Last month, Guatemala made history when it became the first country to decide to try a former leader for genocide on home soil.
On January 28, a judge ruled that General Jose Efrain Rios Montt would stand trial for acts of genocide committed while he ruled Guatemala from 1982-1983. During his time as head of state, thousands of people, the majority indigenous Maya, were massacred and disappeared by the Guatemalan armed forces. Among other objectives, the military sought to remove what they saw as a natural base of support for the guerrilla forces during the armed conflict.
The trial is important both because of its historic nature, and because of the potential implications for Guatemala’s current president, Otto Pérez Molina. Pérez Molina is a former general and acted as a commander in the Ixil region under Rios Montt. The region was one of the hardest hit by the violence of the war and is the focus of the genocide case.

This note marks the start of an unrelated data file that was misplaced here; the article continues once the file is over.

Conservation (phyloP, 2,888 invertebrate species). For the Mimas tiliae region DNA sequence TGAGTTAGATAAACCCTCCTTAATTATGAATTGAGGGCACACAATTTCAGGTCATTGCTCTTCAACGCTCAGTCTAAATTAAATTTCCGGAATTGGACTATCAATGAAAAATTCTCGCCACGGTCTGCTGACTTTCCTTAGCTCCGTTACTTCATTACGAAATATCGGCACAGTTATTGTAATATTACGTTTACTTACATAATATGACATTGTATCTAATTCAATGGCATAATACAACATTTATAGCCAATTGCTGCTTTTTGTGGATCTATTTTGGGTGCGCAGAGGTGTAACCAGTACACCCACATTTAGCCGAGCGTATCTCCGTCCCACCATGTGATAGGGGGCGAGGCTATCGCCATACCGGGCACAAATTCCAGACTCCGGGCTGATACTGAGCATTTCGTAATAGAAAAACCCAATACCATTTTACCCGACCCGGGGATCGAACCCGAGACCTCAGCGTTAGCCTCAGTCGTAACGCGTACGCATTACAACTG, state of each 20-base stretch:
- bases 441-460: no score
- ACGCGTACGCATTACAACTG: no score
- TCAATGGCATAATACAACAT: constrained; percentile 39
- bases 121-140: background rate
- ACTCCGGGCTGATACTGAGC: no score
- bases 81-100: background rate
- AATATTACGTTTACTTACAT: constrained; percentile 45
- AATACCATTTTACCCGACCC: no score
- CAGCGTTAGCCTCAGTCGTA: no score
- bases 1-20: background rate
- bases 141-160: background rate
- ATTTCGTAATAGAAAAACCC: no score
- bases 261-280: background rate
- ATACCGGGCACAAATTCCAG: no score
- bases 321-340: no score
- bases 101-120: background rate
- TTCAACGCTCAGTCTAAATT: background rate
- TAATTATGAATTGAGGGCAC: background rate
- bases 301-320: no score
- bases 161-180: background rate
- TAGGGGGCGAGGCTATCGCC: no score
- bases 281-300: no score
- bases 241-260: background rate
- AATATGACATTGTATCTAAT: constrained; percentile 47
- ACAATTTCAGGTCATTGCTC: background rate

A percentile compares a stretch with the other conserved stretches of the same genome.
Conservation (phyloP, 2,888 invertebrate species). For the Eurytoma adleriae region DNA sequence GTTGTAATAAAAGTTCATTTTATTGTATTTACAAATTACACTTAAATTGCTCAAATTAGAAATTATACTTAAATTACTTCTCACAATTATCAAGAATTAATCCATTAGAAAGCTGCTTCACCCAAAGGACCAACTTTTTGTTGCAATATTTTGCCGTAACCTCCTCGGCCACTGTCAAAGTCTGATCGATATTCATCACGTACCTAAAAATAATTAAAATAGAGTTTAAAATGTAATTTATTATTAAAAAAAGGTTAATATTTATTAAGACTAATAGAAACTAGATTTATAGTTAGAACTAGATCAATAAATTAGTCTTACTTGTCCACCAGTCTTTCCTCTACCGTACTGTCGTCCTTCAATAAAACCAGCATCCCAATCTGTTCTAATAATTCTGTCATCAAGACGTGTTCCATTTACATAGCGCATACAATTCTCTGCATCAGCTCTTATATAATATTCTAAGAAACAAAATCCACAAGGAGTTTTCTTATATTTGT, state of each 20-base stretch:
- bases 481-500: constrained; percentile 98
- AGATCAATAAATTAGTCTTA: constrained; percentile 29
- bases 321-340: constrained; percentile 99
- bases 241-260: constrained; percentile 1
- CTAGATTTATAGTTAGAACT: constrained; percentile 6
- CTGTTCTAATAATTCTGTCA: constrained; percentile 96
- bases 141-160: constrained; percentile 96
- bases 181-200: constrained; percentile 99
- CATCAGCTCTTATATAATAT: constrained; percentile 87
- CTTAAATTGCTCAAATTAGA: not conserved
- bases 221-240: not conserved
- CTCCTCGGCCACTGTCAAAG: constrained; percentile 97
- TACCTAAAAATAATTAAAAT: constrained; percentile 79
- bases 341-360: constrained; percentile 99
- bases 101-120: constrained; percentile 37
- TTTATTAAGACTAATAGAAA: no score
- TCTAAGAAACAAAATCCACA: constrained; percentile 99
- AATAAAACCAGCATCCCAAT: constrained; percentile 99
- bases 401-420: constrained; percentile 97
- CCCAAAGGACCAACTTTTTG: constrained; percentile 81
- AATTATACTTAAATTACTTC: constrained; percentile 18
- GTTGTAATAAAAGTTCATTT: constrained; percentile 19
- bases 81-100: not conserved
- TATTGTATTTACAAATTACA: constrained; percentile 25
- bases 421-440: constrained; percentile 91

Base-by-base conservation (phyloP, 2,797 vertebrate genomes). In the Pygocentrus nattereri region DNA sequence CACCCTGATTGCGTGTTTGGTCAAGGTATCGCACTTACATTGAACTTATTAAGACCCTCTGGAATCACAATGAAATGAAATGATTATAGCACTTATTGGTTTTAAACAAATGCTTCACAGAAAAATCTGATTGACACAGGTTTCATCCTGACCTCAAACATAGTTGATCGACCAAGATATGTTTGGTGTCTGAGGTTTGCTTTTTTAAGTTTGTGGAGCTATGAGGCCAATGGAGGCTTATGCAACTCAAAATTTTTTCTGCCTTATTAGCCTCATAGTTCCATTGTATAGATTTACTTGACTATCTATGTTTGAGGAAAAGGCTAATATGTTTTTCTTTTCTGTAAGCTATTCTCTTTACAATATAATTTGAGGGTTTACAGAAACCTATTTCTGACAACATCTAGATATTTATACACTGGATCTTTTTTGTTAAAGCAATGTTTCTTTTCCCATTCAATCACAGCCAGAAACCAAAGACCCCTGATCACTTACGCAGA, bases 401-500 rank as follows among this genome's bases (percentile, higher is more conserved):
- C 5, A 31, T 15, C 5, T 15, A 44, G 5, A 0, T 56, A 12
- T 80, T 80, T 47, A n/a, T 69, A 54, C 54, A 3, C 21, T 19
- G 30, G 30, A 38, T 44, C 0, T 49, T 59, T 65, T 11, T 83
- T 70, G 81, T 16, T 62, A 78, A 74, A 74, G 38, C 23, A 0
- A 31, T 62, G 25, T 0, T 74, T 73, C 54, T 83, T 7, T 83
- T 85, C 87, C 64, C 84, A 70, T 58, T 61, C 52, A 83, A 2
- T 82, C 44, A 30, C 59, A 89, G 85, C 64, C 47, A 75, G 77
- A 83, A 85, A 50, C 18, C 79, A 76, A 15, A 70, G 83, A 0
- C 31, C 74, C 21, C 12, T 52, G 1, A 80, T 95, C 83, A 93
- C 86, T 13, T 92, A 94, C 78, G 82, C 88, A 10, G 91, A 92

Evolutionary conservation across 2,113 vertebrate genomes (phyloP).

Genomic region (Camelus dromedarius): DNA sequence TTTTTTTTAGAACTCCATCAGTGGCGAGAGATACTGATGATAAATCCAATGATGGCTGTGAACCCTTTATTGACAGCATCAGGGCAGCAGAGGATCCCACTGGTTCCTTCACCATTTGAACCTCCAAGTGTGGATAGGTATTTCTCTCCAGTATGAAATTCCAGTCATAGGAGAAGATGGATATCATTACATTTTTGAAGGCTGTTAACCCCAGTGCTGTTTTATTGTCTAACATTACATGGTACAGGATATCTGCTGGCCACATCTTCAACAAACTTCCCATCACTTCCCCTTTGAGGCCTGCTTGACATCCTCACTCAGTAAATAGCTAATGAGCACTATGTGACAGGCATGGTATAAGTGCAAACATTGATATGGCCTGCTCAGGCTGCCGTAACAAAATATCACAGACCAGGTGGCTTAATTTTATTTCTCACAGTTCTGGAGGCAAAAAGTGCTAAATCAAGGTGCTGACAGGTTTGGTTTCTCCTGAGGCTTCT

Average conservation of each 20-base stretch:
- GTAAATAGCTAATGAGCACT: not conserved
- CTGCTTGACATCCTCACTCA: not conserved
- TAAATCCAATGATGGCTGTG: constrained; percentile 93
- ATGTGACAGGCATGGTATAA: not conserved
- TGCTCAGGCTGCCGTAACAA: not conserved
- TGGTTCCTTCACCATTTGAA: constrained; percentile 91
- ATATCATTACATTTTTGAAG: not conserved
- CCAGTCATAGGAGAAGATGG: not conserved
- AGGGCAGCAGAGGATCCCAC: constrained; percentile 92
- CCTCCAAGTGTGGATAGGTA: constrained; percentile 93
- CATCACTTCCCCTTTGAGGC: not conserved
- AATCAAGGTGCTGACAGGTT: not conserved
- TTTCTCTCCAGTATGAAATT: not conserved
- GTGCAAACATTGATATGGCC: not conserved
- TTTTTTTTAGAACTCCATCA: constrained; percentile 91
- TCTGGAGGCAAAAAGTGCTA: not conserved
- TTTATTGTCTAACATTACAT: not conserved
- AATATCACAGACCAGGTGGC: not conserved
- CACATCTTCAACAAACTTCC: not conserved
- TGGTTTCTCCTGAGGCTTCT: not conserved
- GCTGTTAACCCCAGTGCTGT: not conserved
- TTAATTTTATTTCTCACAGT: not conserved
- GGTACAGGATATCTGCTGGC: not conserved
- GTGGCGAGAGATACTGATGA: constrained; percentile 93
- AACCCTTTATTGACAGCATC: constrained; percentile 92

We’ll keep you updated on news from the trial as it develops. In the meantime, here are some great sources on what’s happened so far:
- A Chance at Justice in Guatemala, NY Times
- Justice for genocide in Guatemala?, LA Times
- Wading uncharted waters: The trial of Rios Montt, Al Jazeera
- Guatemala: Former head of state’s trial for genocide one more step against impunity, Amnesty International
- Statement by the AJR survivors’ association and their legal team at CALDH, translated by NISGUA